The application process begins when you visit the Law School Admission Council website, where you must establish an account, register for the Law School Admission Test (LSAT), and submit an application.
The following materials are required for an application to Berkeley Law:
- A bachelor’s degree from an accredited college or university. You may complete undergraduate coursework during the application process. It is not advisable to wait until after your fall grades are posted before you apply if you are a current senior. International students must hold the equivalent of an American bachelor’s degree.
- An LSAT score taken within the last five years and no later than the January test (including a current writing sample), unless you are eligible to apply with a GRE or GMAT score.
- A Credential Assembly Service (CAS) report (i.e., your transcript summary) from LSAC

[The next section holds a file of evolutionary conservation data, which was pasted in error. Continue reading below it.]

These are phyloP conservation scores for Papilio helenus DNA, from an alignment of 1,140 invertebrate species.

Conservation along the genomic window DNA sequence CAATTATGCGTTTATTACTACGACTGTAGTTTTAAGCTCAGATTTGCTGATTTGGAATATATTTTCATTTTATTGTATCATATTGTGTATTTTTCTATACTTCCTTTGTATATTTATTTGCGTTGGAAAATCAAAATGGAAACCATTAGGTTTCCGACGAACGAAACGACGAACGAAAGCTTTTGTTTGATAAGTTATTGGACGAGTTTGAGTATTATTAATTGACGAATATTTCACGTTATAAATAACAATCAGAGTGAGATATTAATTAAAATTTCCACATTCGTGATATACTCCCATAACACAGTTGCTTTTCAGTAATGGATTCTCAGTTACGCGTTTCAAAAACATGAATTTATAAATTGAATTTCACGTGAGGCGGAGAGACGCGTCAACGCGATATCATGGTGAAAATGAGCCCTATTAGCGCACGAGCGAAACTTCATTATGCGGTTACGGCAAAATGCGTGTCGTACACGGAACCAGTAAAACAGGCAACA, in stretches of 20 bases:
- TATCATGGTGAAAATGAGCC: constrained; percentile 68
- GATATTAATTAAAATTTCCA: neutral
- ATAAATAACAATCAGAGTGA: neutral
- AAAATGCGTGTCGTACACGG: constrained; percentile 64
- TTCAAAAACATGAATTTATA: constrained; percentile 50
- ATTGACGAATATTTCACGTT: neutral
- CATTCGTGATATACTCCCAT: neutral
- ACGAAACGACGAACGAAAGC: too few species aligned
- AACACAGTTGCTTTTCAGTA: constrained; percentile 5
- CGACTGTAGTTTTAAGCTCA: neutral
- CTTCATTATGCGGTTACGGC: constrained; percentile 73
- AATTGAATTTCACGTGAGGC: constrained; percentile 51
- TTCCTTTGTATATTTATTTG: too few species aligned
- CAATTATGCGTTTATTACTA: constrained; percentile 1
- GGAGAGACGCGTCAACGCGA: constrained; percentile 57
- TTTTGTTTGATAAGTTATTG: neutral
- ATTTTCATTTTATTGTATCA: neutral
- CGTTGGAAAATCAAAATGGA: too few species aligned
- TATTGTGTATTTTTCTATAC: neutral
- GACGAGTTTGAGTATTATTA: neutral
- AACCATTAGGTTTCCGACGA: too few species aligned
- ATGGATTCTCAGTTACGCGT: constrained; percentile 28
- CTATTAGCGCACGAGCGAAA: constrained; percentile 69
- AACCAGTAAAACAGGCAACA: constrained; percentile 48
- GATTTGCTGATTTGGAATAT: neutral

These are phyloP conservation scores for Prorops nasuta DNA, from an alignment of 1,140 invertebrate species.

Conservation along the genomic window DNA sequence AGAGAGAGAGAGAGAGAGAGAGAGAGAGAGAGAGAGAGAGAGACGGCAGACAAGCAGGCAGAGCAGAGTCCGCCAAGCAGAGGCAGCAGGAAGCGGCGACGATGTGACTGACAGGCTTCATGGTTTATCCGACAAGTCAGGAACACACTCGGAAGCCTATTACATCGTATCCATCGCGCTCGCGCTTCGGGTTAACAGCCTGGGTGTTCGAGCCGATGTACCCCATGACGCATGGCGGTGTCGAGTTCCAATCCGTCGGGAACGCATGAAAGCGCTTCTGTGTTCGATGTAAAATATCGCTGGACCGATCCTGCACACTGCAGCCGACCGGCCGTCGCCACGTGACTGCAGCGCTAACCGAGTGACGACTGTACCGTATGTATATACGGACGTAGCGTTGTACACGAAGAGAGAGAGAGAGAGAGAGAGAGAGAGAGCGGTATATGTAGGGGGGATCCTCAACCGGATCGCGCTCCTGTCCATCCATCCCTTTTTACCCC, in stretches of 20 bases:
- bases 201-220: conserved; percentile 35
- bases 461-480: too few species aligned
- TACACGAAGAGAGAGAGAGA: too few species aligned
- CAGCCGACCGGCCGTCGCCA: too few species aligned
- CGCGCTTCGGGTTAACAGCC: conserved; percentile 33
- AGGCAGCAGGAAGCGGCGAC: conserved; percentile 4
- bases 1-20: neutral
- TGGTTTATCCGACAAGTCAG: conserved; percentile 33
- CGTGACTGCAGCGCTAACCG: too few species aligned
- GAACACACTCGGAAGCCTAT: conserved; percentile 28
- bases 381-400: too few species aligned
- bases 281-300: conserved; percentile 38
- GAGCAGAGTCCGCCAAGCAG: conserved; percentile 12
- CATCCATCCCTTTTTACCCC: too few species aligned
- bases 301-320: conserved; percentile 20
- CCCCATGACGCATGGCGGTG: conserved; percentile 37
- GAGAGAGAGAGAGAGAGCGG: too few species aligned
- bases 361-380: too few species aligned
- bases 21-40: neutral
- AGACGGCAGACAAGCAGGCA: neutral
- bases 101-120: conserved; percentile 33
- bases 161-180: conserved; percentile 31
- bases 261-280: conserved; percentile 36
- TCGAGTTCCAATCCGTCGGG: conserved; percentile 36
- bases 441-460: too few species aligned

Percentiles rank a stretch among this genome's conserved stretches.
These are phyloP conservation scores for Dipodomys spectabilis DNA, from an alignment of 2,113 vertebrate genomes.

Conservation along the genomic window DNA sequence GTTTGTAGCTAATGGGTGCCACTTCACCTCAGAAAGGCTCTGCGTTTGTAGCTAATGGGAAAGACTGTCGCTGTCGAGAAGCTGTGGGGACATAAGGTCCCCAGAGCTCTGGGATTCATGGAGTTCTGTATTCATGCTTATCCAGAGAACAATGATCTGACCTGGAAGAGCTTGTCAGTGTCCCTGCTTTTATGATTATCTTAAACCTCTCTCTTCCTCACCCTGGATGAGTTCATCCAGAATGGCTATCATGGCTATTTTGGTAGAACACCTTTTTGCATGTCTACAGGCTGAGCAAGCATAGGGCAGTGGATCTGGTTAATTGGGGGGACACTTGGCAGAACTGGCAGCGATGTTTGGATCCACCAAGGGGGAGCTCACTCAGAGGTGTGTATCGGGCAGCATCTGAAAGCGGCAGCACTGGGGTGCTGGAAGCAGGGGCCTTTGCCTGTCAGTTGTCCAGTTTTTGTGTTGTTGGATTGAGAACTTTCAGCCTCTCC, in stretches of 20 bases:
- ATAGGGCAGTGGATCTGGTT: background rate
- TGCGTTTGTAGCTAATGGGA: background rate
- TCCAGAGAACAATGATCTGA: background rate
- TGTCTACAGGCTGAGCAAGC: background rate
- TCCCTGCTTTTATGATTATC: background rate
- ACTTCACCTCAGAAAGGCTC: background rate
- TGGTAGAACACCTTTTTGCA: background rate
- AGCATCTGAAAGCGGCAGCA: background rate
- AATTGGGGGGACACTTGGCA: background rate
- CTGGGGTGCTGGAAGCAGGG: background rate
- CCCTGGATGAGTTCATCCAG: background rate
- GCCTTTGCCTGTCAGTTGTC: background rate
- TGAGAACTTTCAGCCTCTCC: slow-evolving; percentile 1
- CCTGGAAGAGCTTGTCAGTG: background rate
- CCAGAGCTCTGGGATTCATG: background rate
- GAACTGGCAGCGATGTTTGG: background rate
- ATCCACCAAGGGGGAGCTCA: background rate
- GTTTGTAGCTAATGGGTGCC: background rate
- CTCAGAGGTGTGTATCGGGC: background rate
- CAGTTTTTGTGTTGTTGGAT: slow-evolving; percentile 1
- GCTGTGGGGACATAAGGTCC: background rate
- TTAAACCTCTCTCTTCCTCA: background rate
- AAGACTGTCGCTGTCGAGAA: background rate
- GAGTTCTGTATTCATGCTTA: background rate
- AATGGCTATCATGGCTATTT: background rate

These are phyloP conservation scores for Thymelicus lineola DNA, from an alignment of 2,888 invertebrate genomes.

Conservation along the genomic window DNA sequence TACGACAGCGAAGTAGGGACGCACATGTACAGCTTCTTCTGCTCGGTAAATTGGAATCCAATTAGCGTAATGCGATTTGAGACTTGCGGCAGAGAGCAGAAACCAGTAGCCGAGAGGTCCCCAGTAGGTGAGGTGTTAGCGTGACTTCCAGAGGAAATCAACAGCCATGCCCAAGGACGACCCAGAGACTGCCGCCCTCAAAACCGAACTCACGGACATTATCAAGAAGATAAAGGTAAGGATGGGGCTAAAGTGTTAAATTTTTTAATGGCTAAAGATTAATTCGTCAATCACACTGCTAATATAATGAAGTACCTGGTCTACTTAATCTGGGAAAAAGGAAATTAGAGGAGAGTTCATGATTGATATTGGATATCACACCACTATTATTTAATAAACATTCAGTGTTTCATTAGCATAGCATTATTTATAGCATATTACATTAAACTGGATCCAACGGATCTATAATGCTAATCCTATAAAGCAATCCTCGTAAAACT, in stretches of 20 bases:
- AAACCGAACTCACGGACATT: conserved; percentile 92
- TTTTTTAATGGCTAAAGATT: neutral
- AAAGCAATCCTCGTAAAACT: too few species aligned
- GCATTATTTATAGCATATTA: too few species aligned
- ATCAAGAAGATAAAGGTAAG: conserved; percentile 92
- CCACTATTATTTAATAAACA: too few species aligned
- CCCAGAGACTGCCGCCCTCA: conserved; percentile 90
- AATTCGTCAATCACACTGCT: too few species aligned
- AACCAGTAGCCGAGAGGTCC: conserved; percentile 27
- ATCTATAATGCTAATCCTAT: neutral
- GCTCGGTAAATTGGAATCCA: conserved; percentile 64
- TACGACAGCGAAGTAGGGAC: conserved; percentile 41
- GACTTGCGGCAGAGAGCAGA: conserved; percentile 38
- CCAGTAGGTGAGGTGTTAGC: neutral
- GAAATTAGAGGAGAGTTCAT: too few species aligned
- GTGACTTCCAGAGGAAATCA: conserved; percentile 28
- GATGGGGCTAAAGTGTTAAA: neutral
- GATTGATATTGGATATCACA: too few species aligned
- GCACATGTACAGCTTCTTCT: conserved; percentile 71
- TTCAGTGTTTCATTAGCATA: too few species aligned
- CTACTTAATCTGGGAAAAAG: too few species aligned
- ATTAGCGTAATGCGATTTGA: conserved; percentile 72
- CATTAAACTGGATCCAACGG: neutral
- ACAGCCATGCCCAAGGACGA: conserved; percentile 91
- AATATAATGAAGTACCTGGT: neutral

- Written components of the application, including a personal statement (ideally four, double-spaced pages), a resume (no page limit), and optional or required addenda
- 2-4 letters of recommendation
- A completed online application form. The form is available online via the Law School Admission Council (LSAC). It becomes available each year on September 1.
- $75 non-refundable application fee. The fee cannot be used for processing applications to other law schools within the University of California System.
Continue reading to learn about each component in depth.
Consult this timeline as you prepare your application. Although the application deadline is not until February, consider applying early as we have a rolling admissions process.
This timeline does not include steps you may wish to take in the months leading up to the opening of the application. We highly recommend taking time to prepare for the LSAT, write several drafts of your personal statement, ask your letters of recommendation, and gather all of your required transcripts.